City of Arts and Sciences

The motorists in Valencia, especially those on scooters and motorcycles, are a crazy sort. They don’t stop at red lights. They squeeze between cars into the tightest of spaces. They cut across sidewalks. At first I was intimidated by their recklessness. By the end of the night, however, I became one of them. I cut through red lights with impunity. I weaved through traffic from one side of the road to the other. I honked my way across sidewalks.

After I rented a scooter, I picked up Naty from her job, and we decided to find an Indian or Pakistani restaurant to have an early dinner before she left for her shift at Hollywood Grill. She looked up some places in the local phonebook and marked them on my street map. We set out to find a place, but both of the restaurants we checked were closed. Spaniards have a habit of eating late, and many restaurants close a little past noon and open again late in the evening. Naty and I decided to check out the City of Arts and Sciences instead, which I didn’t have time to see earlier. Getting there, however, was not so easy. Valencian streets are incredibly confusing. Many are one-way, so if you drive in one direction, you may very well not be able to get back. Moreover, the city is not in a grid format, which makes it much harder to navigate. Having Naty with me helped. She kept the map in front of her and told me where to go. Even still we ended up on the wrong road at one point, headed towards Barcelona. The road was a major highway with not a single exit in sight. It was several kilometers later that we came across an exit and looped back around.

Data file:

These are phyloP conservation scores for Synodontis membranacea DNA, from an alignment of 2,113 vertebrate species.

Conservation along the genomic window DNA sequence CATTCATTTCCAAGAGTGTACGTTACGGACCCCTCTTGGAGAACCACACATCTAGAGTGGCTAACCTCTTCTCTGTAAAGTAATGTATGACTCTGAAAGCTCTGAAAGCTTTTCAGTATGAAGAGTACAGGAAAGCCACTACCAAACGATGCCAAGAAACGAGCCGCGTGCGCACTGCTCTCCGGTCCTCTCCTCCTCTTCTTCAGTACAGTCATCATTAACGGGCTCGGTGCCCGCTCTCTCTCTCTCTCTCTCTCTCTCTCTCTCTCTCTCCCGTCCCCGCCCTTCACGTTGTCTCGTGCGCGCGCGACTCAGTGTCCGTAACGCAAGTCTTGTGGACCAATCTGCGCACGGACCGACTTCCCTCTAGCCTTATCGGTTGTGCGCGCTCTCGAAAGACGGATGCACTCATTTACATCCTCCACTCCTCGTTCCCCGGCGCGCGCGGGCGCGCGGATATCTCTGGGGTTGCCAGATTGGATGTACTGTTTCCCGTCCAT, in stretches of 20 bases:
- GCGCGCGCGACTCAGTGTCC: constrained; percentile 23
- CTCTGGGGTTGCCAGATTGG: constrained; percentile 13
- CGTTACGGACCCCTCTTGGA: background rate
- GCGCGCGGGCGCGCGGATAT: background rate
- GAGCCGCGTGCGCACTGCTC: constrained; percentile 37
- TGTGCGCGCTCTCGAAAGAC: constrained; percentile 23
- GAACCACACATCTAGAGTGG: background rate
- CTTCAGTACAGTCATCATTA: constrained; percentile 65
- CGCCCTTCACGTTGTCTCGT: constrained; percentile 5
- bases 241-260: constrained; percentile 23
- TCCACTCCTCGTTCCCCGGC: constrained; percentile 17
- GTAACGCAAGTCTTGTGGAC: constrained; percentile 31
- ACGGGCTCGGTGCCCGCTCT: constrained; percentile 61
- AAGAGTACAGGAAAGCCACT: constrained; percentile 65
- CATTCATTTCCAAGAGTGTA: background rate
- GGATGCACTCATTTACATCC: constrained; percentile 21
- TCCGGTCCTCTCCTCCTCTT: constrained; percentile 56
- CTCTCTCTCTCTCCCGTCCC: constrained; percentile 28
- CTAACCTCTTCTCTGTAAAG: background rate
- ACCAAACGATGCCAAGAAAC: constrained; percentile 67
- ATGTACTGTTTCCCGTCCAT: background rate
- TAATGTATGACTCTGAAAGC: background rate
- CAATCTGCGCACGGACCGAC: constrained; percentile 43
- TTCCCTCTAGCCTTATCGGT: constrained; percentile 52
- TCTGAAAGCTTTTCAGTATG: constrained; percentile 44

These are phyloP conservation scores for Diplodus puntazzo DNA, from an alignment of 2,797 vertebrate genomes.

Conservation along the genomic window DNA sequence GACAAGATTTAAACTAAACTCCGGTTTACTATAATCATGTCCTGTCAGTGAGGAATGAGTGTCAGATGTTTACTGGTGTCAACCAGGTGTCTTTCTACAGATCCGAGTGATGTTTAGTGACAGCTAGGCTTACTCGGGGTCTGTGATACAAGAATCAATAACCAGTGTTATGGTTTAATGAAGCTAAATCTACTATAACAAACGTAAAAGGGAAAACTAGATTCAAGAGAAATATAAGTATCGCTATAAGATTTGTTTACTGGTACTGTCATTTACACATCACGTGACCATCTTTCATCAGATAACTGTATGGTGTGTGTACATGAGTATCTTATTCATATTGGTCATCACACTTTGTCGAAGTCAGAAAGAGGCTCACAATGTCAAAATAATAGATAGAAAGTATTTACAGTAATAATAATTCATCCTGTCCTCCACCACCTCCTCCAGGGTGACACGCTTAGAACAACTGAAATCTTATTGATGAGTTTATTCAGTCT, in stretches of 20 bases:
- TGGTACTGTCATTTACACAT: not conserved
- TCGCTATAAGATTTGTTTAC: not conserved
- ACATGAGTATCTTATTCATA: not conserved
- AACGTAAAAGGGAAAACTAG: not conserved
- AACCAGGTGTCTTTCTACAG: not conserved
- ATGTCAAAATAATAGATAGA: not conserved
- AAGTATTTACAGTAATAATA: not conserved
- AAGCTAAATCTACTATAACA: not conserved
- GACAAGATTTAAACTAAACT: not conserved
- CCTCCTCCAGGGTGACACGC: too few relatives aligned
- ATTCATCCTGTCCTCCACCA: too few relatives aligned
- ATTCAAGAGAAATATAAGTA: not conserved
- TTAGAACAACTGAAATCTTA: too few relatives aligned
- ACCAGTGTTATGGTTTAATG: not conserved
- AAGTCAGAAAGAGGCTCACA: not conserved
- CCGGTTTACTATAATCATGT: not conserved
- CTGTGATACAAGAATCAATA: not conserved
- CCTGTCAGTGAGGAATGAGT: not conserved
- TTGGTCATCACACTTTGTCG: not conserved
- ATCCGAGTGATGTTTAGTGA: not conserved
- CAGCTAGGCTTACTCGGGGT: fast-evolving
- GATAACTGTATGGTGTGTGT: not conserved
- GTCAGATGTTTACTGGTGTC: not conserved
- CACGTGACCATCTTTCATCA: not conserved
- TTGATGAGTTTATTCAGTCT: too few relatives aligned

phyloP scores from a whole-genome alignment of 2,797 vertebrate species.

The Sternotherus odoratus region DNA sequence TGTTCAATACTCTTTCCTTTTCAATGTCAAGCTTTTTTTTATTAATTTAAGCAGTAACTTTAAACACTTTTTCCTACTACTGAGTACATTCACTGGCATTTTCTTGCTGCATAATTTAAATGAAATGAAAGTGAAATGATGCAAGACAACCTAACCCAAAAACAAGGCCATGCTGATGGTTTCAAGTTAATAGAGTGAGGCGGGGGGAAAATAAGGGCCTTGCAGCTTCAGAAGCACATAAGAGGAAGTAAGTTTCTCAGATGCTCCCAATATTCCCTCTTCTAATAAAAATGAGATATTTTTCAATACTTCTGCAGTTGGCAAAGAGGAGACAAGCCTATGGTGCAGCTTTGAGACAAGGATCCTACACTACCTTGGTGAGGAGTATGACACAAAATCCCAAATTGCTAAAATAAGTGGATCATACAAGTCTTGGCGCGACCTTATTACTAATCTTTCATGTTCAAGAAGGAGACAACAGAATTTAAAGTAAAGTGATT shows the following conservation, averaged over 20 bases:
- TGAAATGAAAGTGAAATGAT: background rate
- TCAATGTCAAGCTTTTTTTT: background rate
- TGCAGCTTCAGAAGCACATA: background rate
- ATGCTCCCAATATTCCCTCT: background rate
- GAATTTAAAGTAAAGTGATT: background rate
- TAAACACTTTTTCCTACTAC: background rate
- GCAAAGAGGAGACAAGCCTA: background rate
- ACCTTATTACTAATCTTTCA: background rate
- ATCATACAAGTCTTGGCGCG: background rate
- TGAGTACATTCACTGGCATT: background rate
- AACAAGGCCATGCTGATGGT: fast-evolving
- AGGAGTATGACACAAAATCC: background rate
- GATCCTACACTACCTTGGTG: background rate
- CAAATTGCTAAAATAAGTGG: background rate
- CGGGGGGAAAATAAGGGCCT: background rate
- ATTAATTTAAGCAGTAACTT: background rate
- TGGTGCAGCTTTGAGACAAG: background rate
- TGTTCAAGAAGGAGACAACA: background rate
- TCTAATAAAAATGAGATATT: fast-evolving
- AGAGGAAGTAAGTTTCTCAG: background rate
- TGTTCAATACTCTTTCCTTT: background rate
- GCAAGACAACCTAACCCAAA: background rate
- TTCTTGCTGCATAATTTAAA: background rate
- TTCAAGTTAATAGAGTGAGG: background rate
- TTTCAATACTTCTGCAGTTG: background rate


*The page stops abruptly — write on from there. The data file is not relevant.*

We finally arrived at the City of Arts and Sciences. I parked the scooter on a nearby sidewalk, and Naty and I walked around the city. The Ciudad de las Artes y de las Ciencias as it is known in Spanish is an inspiring assortment of buildings designed by the Valencian architect, Santiago Calatrava. There’s an opera house, which looks like two fish jumping in opposite directions from the pool below. The museum looks like a bony, underwater creature. The “greenhouse” looks like the vertebrae of a fish. It’s comprised of consecutive metal arches that have vines growing over them. Eventually the plants are expected to cover the whole ceiling, forming a cool, leafy walkway underneath. All the buildings are white, and most of them are covered with white pieces of angular tiles, which makes them shimmer. There are shallow pools at the bases of several buildings. The reflection of the buildings in these pools lends them a symmetrically “round” appearance. It is a remarkable effect. All in all, the whole complex is a dazzling architectural feat.

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